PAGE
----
Unlike these other groups, the Pharisees accepted their situation and did not have a strong idea of what to do next. They prayed, as prayer is an acceptance that some worldly forces are outside our control. It embodies the mentality that although we may not be able to change our situation, but we are able to change our perspective on the situation. The Pharisees realized that their days of freedom were numbered and that their expulsion from Israel was inevitable. They were able to maintain their heritage in these foreign lands because their focus was on intellectual inquiry rather than rote ritual practices, and the works they produced have been an anchor for Jews throughout our bitter exile.
I argue that today these divisions survive, although with different names. The Sadducees are now called Reformists and Reconstructionists, those who are comfortable in the modern world and bend our tradition to fit this world. The synagogue, which they aptly call the temple, serves as the focal point of religious practice and is divorced from the rest of daily behavior. The Zealots are now called Zionists, those who believe in establishing moral order through an autonomous Jewish State. The Essenes are now called Chareidim, mystics and pietists keen on ritual performance who, to a large extent, segregate themselves from the modern world. The Pharisees are now called Orthodox and Conservatives, those who believe in confronting the world without fear of losing faith, as they have a strong grounding in intellect.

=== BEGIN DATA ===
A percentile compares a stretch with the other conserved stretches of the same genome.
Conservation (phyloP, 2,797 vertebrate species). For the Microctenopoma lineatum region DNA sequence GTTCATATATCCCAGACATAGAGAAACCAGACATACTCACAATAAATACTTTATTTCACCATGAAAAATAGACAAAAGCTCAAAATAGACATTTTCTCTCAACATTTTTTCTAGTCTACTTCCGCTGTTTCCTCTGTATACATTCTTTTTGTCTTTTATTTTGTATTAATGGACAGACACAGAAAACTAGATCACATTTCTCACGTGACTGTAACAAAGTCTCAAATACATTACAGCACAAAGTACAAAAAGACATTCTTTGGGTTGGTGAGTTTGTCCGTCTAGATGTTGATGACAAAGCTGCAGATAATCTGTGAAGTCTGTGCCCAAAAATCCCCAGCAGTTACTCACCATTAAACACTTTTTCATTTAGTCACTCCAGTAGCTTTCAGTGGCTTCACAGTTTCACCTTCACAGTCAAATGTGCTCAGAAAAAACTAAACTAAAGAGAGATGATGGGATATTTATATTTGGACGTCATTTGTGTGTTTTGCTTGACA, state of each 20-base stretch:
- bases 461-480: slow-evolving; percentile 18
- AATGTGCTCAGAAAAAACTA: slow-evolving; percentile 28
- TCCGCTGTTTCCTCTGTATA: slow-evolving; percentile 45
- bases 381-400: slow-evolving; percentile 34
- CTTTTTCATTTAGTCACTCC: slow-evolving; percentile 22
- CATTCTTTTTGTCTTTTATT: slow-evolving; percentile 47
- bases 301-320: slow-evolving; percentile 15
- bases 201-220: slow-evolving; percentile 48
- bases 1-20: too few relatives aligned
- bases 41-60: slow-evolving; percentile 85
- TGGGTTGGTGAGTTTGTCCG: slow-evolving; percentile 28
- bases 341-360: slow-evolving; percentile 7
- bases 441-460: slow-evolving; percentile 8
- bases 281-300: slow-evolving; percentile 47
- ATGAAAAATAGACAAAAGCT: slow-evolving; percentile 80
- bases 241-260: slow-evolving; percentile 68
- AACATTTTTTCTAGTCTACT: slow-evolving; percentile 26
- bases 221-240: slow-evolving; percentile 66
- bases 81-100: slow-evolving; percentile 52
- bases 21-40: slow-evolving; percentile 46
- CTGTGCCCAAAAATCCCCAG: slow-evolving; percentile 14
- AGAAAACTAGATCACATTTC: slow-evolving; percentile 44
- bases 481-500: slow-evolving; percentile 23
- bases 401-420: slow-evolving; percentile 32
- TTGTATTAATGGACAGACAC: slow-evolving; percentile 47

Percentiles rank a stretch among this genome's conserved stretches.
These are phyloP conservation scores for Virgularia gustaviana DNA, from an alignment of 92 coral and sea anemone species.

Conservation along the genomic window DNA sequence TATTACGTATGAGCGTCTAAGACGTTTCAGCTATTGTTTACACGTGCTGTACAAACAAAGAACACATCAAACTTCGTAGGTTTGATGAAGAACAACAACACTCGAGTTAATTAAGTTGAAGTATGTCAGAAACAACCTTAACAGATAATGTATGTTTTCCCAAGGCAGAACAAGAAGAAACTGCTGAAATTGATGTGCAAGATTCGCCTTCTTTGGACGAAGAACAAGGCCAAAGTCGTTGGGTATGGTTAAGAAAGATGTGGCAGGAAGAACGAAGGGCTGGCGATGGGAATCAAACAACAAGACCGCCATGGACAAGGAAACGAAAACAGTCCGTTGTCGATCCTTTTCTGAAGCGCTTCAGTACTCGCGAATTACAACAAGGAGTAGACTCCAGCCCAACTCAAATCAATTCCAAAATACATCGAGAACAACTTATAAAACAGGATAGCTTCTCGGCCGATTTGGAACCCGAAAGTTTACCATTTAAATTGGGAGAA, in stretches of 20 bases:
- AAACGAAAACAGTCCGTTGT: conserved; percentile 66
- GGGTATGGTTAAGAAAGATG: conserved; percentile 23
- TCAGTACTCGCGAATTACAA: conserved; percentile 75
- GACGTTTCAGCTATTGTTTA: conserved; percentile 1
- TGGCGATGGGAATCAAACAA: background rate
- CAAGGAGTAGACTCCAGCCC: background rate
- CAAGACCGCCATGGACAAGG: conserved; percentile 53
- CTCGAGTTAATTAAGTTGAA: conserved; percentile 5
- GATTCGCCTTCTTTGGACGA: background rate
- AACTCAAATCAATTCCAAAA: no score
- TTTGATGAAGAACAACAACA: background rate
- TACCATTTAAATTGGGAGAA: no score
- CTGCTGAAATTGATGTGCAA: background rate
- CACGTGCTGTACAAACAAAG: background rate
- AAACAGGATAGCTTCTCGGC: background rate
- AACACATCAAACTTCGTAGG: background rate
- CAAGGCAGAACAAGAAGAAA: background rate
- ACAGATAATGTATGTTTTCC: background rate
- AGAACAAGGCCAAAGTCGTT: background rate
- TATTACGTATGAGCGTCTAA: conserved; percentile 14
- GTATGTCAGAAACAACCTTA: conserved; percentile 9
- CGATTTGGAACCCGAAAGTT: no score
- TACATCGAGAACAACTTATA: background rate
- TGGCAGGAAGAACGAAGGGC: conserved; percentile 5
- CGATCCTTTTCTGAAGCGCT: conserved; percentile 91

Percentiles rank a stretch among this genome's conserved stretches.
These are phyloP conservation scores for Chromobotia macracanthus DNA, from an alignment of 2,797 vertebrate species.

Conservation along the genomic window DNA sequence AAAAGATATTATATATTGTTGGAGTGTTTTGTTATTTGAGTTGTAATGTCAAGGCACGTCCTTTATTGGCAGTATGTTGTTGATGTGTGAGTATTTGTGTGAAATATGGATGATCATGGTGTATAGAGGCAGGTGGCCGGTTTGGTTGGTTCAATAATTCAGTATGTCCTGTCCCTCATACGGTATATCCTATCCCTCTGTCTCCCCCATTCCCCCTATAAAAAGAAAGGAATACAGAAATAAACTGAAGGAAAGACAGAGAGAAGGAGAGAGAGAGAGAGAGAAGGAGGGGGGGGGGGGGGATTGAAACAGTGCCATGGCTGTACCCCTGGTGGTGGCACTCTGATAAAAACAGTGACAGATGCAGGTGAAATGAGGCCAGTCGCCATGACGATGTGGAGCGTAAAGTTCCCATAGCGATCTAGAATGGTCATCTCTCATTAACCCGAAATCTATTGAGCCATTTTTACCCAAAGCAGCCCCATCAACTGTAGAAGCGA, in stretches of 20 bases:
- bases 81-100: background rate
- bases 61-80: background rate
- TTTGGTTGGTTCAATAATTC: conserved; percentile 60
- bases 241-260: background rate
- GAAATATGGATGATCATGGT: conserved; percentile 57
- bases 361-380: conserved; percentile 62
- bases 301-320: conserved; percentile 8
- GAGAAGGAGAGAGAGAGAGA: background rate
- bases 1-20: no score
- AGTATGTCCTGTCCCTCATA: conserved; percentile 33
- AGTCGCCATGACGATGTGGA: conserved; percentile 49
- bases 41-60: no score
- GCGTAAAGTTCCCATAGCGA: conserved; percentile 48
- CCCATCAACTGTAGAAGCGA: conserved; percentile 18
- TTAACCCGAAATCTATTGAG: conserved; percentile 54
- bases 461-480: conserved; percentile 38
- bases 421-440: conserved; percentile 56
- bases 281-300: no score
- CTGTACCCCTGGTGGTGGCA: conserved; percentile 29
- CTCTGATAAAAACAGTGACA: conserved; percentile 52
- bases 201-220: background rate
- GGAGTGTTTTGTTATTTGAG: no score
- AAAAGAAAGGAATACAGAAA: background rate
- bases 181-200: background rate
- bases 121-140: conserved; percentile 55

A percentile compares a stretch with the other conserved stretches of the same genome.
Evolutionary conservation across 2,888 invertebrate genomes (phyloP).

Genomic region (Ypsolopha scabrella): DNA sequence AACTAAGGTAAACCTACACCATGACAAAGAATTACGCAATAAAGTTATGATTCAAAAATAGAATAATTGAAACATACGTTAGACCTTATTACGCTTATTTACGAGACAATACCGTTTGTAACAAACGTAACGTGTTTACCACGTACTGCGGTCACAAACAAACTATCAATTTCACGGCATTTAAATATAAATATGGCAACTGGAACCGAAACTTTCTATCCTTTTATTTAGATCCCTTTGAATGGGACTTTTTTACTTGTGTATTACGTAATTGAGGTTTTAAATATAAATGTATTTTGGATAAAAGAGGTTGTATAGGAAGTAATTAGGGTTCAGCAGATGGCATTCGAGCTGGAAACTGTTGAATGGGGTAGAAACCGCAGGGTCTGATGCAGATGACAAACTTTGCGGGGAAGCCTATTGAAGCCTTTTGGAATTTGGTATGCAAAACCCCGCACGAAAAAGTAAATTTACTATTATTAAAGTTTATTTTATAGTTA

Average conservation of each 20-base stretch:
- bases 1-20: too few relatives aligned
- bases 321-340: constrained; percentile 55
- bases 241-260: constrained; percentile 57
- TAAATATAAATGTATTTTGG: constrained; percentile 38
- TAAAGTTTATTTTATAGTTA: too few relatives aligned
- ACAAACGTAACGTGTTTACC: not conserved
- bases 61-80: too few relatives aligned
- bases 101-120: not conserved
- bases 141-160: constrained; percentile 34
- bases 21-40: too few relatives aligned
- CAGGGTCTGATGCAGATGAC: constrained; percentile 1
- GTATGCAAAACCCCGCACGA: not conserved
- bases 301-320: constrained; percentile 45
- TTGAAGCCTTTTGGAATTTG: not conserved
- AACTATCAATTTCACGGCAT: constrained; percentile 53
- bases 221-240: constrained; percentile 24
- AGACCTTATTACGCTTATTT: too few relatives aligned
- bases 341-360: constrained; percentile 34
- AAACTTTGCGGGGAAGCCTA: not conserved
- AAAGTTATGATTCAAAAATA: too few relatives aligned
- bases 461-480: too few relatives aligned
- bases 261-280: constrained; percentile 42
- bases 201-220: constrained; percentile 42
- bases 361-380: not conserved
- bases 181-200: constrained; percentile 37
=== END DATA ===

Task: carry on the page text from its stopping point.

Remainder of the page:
These various groups appear to be at odds with one another. They disagree on fundamental concepts, such as the role of tradition, the goal of Judaism, and even who is counted as a Jew. It is understandable that these groups often act antagonistically towards one another, and there is nothing wrong with differing opinions and different traditions — these differences reflect real differences between human personalities. However, there is something wrong when these differences overshadow our commonalities. Those who consider themselves to be Jews are Jews and must be accounted for by any Jewish philosophy. Whether they will be called up to the Torah in your synagogue or allowed to marry your children is a separate matter that every community may determine on their own. What is essential is that we respect one another. We all have something to contribute to our intricate tradition, and fear of losing our own particular worldview is not a sufficient reason to barricade ourselves off from one another. No group succeeds when it is convinced that it is the only right group.